2 GTX295 SLI Nqueens project

Hi all as a capstone project I am running an nqueens calculator on 2 GTX295 SLI cards. They are in a Rampage 2 Extreme system with 6gb XMS3 1600, and a i7 processor. I already have nqueens running on it successfully but i think it is only runing on 1 card, out of 4. The code has defined threads as 96 fom what i can tell can’t these cards run more threads than that? FYI ran 20 nqueens in 57 minutes. I will upload my code as soon as i can.

To fully utilize the GPU, you want to be running many thousands of threads to keep all the SMs busy. IE 1000 blocks of 256 threads is pretty reasonable.


Nqueens seems to be a trivial problem but actually a very fun one, and requires real design to work for higher N>20!
IN fact from googling it looks like the solution count has only been computed for up to N=23, so a CUDA search might be fun to find the higher N values.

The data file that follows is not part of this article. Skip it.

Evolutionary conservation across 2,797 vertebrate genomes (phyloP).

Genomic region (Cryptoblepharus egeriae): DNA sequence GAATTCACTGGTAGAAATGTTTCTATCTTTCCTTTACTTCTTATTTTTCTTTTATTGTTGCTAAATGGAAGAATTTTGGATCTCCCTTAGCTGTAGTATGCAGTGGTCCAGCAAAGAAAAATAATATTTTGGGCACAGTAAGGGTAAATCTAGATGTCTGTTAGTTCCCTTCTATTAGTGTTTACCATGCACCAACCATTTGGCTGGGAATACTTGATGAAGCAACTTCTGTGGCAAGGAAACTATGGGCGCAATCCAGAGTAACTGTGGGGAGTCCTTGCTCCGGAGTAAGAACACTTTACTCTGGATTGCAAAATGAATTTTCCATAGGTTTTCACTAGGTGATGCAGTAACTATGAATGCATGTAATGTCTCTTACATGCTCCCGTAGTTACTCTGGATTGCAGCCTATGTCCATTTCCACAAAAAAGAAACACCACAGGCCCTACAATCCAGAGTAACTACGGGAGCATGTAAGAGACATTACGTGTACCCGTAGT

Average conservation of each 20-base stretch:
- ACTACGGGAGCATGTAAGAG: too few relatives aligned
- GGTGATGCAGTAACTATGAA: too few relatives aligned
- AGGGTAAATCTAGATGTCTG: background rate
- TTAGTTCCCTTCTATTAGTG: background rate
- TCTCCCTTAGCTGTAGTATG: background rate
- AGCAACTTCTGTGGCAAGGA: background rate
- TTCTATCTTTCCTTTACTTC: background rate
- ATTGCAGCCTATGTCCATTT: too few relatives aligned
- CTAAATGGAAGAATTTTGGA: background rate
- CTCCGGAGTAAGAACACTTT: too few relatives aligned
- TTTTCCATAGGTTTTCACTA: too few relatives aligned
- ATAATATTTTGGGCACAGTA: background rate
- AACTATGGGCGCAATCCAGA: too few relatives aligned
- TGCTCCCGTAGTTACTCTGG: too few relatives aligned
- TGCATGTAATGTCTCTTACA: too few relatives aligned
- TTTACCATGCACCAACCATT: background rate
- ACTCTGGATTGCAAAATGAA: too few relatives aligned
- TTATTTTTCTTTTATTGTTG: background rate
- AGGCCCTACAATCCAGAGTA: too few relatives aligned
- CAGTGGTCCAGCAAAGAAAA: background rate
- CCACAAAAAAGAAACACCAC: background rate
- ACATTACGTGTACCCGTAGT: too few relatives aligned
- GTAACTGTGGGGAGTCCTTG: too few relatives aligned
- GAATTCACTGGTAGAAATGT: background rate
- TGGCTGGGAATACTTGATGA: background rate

Ah, there is also a nqueens@home project, and it’s solved up to N=25 (using 72 CPU-years of compute). It’d be fun to pass it!

Actually n25 has been archived on 260 clustered computers using cpu it took six months

Any progress getting all 4 devices to run?

What operating system and drivers?

Good luck!

Nigel

First off, I don’t think that CUDA officially supports SLI configurations (unless something has changed recently), so you’ll need to “downgrade” to a non-SLI setup. Second, if you want to utilize all 4 processors, you’ll need to do some multi-GPU programming (CUDA doesn’t automatically scale to multiple GPUs); there is a multi-GPU example in the CUDA SDK, and some good examples scattered around on the forum here.

Also, I remembered that someone did an nqueens solver a while back, and found this for you: http://forums.nvidia.com/index.php?showtopic=76893

They’ve posted their code in that thread, so take a look, perhaps it will help. Again, if you want to speed it up more, you’ll need to adapt it to your system using the multi-GPU methods (and change any constants, etc. that are specific to the newer cards vs. the older card he used).

Quick question on 295 cuda. I’ve read around the web that you need to have DVI or some sort of output cables attached to the extra outputs and monitors to get the crunching working on the extra cores when you have SLI or a 295. (apparently it can just be to your monitor’s 2nd DVI in, you don’t even need to display anything) Apparently games and stuff will run off of 1 output just fine but CUDA won’t from what I’ve read. Anyone know if there’s any truth to this?